The Locksmith’s Prologue
Rotund and brown-skinned, there is a locksmith,
Whose smile so honest, people trust him with
No hesitance. Bulged belt bag (attesting
His passion) he carries, inside nesting
Seventy metal bars, names and unique
Functions of which he knows by heart: oblique
Hooks do deadbolts but never lever locks.
With renowned skills and integrity, flocks
Of costumers he attracts, accolade
Of responsibility he is paid.
The Locksmith’s Tale
“In a remote piece of land where merry
Men sang of the beauty of a fairy,
The ancient king anxiously waited his
Only son to marry. Knowing duties
Of him were law and marriage, the young prince
Has been searching for his Venus long since:
White as cheese, red as blood. Miles of roads he
Walked day and night, night and day leagues of sea
He sailed, until a humped lady came to
Him in the Island of Ogresses, ‘Do
Trust me please, you will have what you desire,
Yet follow things I’m saying, I require:
Three locks bestowed on you, open only
Next to a fountain. Freed fairies pronely
Survive not if water is not given
At once.’ Rushing back home in eleven
Days, the delighted prince obeyed with care.
First two failed, however, and the third, fair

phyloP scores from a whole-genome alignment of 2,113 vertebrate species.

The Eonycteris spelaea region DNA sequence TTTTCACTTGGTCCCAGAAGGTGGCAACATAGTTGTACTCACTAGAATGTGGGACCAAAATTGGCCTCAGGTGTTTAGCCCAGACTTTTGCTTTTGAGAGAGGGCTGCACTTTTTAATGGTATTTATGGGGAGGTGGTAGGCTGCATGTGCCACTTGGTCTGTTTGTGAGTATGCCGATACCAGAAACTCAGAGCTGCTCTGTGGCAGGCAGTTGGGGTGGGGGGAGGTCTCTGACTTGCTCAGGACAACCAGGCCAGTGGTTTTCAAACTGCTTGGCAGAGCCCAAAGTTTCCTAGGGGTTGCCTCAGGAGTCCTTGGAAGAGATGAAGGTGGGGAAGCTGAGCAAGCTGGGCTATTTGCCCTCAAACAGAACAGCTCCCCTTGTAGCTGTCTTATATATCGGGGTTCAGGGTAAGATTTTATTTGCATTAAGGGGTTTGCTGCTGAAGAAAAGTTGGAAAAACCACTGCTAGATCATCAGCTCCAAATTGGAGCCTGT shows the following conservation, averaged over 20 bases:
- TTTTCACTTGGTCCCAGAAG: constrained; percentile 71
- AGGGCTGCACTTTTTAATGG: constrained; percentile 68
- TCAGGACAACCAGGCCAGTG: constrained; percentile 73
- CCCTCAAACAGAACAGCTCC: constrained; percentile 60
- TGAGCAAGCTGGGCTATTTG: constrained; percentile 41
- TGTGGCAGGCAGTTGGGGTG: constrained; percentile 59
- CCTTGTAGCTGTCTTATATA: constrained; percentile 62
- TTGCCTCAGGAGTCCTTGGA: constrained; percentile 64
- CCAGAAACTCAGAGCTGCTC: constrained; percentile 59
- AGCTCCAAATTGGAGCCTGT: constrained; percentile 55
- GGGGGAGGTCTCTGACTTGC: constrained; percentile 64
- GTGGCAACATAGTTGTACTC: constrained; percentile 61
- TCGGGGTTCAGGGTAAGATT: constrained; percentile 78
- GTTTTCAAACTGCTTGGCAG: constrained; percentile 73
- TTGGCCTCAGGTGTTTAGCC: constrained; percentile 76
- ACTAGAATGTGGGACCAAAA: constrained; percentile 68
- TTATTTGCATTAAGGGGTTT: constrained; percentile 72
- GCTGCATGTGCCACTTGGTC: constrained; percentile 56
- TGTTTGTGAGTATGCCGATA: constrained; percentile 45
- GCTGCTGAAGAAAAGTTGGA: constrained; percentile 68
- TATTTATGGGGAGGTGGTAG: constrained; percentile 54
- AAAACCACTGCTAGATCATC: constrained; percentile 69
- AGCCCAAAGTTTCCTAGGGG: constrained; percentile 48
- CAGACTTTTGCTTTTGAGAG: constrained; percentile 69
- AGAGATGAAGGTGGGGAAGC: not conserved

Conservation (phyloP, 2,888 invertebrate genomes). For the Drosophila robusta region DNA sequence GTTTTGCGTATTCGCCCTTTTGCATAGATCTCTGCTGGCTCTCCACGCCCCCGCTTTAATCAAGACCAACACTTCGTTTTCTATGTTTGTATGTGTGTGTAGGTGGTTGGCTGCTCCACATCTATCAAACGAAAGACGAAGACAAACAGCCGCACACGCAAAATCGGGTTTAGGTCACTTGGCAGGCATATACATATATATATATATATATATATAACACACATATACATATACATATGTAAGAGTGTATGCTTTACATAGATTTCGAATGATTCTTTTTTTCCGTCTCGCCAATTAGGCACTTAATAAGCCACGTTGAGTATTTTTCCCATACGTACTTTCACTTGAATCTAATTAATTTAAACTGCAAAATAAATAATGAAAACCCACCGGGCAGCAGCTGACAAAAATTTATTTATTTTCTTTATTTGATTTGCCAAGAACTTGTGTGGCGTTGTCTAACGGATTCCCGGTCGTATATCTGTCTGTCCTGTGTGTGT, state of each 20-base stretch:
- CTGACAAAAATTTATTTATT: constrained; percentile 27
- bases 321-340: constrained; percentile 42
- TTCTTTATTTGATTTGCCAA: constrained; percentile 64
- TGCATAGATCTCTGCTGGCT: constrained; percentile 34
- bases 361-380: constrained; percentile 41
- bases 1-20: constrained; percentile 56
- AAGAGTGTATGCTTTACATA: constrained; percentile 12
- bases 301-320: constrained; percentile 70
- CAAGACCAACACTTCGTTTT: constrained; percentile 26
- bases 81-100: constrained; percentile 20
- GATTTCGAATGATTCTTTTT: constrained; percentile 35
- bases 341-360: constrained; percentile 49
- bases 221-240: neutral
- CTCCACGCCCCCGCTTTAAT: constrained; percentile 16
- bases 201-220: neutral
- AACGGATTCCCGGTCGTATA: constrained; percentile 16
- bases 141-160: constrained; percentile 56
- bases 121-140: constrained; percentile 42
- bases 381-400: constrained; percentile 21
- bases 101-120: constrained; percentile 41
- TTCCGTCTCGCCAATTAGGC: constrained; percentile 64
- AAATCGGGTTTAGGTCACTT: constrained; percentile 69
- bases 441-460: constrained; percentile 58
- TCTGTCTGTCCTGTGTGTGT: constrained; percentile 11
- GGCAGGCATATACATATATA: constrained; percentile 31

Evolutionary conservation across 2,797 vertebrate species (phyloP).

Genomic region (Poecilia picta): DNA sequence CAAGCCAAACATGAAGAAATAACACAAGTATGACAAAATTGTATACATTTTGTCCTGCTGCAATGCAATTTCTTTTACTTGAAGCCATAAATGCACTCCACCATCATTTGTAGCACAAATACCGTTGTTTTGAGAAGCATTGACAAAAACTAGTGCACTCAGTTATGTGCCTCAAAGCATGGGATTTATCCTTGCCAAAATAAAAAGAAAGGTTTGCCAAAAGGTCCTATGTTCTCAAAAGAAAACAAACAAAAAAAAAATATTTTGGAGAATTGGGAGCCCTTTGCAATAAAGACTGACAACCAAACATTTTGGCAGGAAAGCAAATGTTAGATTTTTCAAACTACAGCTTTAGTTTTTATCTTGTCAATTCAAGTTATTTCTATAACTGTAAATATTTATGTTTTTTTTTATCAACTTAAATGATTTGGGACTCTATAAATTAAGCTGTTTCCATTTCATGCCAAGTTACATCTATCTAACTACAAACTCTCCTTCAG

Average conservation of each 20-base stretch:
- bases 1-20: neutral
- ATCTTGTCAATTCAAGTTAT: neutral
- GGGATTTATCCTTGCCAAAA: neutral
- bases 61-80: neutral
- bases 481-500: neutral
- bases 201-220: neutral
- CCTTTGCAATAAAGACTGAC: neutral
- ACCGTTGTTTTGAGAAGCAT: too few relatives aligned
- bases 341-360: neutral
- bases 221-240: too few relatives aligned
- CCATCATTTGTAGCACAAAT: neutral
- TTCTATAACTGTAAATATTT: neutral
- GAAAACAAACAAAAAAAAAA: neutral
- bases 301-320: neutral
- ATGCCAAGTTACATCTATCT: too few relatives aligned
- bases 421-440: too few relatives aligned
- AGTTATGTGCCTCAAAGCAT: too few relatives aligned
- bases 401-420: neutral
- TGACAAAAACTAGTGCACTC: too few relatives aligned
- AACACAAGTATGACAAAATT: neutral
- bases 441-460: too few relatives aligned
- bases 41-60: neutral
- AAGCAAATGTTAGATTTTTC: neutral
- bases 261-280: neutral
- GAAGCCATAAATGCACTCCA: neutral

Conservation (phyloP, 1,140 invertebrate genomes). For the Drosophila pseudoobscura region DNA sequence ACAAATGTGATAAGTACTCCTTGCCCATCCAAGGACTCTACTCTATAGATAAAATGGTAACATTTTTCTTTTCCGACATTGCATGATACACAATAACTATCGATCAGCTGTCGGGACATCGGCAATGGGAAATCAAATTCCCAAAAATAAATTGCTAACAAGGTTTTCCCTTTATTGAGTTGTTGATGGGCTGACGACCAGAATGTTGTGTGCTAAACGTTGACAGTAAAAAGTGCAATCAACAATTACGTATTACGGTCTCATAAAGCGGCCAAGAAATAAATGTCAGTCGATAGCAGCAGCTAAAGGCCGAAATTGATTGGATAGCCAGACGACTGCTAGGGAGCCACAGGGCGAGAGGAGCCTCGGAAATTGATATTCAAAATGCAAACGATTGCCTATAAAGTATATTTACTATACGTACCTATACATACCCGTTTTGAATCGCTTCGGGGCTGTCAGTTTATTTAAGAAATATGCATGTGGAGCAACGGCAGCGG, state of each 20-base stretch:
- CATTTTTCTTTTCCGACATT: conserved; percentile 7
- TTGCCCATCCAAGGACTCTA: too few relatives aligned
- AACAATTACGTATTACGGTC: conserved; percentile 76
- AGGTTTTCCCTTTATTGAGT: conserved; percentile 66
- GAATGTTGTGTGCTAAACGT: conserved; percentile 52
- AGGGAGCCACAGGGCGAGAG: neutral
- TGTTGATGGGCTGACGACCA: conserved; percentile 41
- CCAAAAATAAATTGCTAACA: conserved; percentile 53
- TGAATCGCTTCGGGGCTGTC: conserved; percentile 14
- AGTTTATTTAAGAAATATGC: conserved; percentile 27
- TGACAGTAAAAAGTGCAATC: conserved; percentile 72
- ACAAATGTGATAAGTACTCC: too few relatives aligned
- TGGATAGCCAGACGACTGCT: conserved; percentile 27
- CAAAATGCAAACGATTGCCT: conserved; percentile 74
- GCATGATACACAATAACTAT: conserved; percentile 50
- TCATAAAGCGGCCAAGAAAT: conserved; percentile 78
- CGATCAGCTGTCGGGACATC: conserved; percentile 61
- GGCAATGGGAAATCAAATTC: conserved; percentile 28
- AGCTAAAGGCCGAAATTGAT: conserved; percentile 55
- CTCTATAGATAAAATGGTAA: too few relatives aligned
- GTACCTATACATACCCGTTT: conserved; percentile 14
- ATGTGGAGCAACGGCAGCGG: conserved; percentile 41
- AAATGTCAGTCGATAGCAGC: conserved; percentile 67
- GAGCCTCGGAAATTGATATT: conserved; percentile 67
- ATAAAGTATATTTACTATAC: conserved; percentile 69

As cheese and blood, came to life. The prince went
To fetch his love clothing, when a slave, sent
By her master for water, saw beside
The fountain the beauty. With a defied
Burden — one who betrays duties will be
punished, I can promise — as a slave, she
Tricked and killed the adorable girl out
Of jealousy, and told the prince about
The magic of transforming—faked dreading.
He and the slave soon had their grand wedding.
One gift was a lock, and the prince, surprised,
Dealt it with the same steps, getting his prized
Fairy back. Truth was told, the slave was burned.
Lesson of obligations should be learned:
Things on earth, each and all (a small lock pick,
A slave), have special roles assigned to stick
With from birth, to be responsible for
Till death. That’s the key to the glory door.”